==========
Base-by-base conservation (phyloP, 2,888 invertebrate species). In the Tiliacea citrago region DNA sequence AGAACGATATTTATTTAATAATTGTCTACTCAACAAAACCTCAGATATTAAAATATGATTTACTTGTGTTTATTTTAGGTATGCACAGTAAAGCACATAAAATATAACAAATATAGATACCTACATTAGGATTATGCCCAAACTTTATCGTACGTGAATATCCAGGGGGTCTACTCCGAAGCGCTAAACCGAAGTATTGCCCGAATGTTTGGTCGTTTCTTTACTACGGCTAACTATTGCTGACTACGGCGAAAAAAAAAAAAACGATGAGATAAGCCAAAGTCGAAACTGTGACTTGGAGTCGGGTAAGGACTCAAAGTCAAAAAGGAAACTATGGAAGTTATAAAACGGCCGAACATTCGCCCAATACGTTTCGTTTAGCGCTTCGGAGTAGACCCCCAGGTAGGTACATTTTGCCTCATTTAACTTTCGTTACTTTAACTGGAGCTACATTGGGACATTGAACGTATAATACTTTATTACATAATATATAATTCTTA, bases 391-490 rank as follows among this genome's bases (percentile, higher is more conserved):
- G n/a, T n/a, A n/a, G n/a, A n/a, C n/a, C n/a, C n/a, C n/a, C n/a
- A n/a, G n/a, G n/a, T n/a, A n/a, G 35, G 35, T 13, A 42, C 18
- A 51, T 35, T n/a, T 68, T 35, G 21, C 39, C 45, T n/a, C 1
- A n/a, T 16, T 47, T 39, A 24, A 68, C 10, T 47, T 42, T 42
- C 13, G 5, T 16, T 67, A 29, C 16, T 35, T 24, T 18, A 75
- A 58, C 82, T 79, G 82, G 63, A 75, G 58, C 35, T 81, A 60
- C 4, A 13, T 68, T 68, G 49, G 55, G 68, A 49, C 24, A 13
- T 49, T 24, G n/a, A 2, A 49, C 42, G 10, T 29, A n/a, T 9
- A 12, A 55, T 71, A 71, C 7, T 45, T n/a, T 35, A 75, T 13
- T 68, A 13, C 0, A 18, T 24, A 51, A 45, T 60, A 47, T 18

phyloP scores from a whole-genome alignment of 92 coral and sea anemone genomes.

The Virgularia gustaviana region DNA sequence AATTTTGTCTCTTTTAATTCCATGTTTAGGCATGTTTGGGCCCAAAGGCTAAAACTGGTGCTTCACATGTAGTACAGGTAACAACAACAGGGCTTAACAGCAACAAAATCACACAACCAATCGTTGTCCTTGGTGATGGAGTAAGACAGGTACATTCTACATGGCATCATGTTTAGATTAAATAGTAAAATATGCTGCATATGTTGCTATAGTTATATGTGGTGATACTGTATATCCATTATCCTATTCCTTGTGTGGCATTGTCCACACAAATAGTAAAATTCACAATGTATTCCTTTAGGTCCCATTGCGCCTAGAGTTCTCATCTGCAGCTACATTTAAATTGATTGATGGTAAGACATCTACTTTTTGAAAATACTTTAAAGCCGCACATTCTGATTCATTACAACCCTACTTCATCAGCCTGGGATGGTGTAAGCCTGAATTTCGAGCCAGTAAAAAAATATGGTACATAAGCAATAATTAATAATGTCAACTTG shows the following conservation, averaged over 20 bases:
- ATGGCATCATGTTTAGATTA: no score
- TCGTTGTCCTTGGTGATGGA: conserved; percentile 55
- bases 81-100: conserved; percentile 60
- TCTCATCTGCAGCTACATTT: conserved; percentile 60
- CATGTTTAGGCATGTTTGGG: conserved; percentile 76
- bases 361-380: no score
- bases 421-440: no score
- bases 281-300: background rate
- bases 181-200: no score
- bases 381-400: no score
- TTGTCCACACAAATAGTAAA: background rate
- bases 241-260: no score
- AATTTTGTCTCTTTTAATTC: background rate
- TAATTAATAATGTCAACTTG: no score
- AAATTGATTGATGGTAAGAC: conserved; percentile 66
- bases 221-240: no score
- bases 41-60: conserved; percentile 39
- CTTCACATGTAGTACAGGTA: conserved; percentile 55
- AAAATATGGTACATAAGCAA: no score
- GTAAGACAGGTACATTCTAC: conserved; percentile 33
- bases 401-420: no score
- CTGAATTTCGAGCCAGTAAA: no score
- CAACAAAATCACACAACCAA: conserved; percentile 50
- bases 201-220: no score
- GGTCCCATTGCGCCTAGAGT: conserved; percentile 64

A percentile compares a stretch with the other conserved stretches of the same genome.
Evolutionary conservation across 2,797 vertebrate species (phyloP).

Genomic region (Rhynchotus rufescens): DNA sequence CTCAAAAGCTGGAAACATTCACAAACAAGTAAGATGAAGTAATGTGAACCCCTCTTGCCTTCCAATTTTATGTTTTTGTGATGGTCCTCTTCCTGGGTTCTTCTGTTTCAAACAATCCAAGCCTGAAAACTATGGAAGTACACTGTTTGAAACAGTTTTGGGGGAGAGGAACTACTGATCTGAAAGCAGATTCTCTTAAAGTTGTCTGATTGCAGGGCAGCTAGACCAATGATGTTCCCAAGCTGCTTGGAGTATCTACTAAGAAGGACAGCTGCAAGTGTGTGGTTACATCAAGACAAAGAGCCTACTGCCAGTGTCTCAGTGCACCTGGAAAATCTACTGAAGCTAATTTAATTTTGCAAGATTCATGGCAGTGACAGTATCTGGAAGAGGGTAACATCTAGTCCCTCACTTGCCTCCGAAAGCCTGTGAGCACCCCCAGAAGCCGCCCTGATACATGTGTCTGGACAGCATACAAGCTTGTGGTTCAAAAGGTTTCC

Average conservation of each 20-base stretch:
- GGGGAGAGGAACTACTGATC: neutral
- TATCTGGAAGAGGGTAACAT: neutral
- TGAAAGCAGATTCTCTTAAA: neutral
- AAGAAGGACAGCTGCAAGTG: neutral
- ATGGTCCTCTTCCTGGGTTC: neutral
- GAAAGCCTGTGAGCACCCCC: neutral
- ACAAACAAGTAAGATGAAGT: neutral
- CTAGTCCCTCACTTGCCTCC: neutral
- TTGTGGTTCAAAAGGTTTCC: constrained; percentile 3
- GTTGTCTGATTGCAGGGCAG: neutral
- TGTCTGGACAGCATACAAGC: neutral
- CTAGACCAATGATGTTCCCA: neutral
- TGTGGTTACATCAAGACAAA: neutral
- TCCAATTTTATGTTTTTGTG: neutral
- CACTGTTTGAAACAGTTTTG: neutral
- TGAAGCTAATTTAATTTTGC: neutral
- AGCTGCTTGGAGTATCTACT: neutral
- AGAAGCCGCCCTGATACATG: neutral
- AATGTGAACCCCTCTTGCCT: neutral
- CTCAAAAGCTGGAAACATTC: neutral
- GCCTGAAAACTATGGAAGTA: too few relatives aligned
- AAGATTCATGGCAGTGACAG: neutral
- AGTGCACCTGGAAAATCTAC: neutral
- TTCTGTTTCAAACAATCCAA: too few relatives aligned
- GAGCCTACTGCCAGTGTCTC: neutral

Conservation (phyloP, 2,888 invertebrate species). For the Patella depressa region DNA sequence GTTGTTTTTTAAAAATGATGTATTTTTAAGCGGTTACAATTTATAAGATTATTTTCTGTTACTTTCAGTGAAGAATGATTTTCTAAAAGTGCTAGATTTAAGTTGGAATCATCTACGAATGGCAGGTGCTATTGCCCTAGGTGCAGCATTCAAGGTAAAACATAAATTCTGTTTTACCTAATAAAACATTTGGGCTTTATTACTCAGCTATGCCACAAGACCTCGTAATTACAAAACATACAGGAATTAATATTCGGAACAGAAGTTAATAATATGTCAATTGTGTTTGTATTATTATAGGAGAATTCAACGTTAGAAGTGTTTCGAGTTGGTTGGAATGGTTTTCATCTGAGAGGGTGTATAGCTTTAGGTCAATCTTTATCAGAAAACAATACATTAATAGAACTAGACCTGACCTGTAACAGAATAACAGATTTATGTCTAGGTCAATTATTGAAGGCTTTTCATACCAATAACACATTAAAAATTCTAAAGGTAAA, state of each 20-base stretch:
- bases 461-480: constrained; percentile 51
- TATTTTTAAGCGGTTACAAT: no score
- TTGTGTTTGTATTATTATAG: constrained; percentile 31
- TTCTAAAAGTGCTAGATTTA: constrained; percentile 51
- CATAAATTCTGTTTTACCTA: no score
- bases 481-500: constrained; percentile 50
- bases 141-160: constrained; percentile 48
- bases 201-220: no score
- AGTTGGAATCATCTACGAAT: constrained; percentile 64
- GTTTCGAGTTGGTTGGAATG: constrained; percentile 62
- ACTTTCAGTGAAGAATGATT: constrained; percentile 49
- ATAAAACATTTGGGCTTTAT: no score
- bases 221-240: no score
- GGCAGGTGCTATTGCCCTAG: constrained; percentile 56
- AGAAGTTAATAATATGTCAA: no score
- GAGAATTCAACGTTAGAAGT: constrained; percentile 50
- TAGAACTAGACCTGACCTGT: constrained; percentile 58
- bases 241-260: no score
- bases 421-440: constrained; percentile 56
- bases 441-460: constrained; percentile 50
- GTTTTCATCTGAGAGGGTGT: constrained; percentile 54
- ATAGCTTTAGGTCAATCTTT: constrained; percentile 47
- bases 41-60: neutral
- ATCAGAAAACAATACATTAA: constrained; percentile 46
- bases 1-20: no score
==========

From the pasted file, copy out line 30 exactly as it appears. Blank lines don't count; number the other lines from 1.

- bases 41-60: conserved; percentile 39